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Fan Blades In #2 Engine Of 3 Engine A/c?  
User currently offlineWakeTurbulence From United States of America, joined Apr 2004, 1293 posts, RR: 17
Posted (9 years 8 months 1 week 6 days 7 hours ago) and read 2988 times:

Can someone explain how the number 2 engine works on a 3 engine aircraft. I've looked at multiple pics of 727's, DC-10's, L1011's and MD-11's. You can see fan blades for the wing engines and I was just wondering how air is compressed for the #2 engine. Also why is the design so different from the L-1011 and 727, both have exhaust near where I would think the APU would be, versus the DC-10 and MD-11 that has exhaust right out of the back of the engine? I searched for a while and couldn't find a post in tech ops to educate myself. Thanks in advance.
-Matt


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5 replies: All unread, jump to last
 
User currently offlineKlaus From Germany, joined Jul 2001, 21353 posts, RR: 54
Reply 1, posted (9 years 8 months 1 week 6 days 7 hours ago) and read 2952 times:

The three engines are identical... #2 just has an elongated (and on some models curved) inlet.

More discussion in this thread: Airliners.net Tech Ops: L-1011 Tail Engine Question


User currently offlineOPNLguy From , joined Dec 1969, posts, RR:
Reply 2, posted (9 years 8 months 1 week 6 days 7 hours ago) and read 2930 times:

For the 727, see http://home.swipnet.se/~w-65189/transport_aircraft/b727/boeing_727_series.htm

The illustration is a little deceiving to the eyes initially, as it appears that there's an engine installed at the front of the #2 (center) inlet, but closer look shows that it's just the #1 engine...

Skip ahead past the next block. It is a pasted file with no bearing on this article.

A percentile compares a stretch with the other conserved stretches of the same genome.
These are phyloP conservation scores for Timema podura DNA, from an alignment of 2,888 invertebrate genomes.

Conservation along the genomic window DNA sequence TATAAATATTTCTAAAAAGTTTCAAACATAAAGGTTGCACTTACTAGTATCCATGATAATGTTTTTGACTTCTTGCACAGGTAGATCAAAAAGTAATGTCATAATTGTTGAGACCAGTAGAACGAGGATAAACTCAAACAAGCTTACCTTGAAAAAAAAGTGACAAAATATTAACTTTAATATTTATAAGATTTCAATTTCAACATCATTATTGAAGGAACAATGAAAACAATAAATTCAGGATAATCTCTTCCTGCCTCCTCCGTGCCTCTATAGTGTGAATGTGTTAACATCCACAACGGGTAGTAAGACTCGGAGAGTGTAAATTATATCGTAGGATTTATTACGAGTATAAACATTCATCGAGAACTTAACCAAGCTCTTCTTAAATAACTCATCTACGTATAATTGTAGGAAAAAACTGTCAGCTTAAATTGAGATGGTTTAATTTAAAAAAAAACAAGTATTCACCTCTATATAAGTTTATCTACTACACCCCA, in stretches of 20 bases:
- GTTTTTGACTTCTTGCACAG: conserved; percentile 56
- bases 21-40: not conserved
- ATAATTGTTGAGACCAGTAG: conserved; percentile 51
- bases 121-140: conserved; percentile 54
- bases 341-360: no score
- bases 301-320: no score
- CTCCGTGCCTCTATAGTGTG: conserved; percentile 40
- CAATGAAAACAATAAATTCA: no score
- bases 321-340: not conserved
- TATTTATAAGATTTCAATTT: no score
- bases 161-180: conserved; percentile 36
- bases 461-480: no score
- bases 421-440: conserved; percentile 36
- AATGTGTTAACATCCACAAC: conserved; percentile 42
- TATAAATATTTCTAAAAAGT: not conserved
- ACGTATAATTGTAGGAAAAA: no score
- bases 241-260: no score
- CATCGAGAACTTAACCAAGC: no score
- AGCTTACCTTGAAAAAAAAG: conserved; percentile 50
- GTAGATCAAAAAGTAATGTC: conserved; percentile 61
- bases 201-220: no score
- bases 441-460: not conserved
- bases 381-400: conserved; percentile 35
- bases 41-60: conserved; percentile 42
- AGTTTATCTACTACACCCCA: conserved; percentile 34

User currently offlineStarlionblue From Greenland, joined Feb 2004, 16908 posts, RR: 67
Reply 3, posted (9 years 8 months 1 week 5 days 12 hours ago) and read 2789 times:

Exactly. the engine is always at the ass end of the S-duct (or straight duct for the DC-10/MD-11).

This is for several reasons:
- For the 727 and L-1011, thrust is closer to the centreline means less annoying torque on the airframe means more efficiency.
- The exhaust so hot it would melt the rest of the duct if the engine weren't at the end.
- Ease of maintenance. Any DC-10/MD-11 mech will tech you that engine is waaaaay up there.


There is plenty of space for the APU in front of the engine for the L-1011. The 727 APU (for those ships that have one) is in one of the main gear wells.




"There are no stupid questions, but there are a lot of inquisitive idiots."
User currently offlineLineMechQX From United States of America, joined May 2004, 77 posts, RR: 0
Reply 4, posted (9 years 8 months 1 week 4 days 22 hours ago) and read 2694 times:

- The exhaust so hot it would melt the rest of the duct if the engine weren't at the end.
I think we can rule this one out. If we can make combustion chambers and first stage turbines that don't "melt" then I would think this wouldn't be a huge issue. Take a look at a dash-8 exhaust sometime.


User currently offlineTFJamie From Hong Kong, joined Mar 2004, 122 posts, RR: 0
Reply 5, posted (9 years 8 months 1 week 4 days 20 hours ago) and read 2682 times:

But of course it is better to have the duct made from cheaper, lighter materials that melt easily than some of the heavy duty materials that are used in the combustion chambers.

If the thrust went this long way I could imagine that would be a waste of fuel and energy too...


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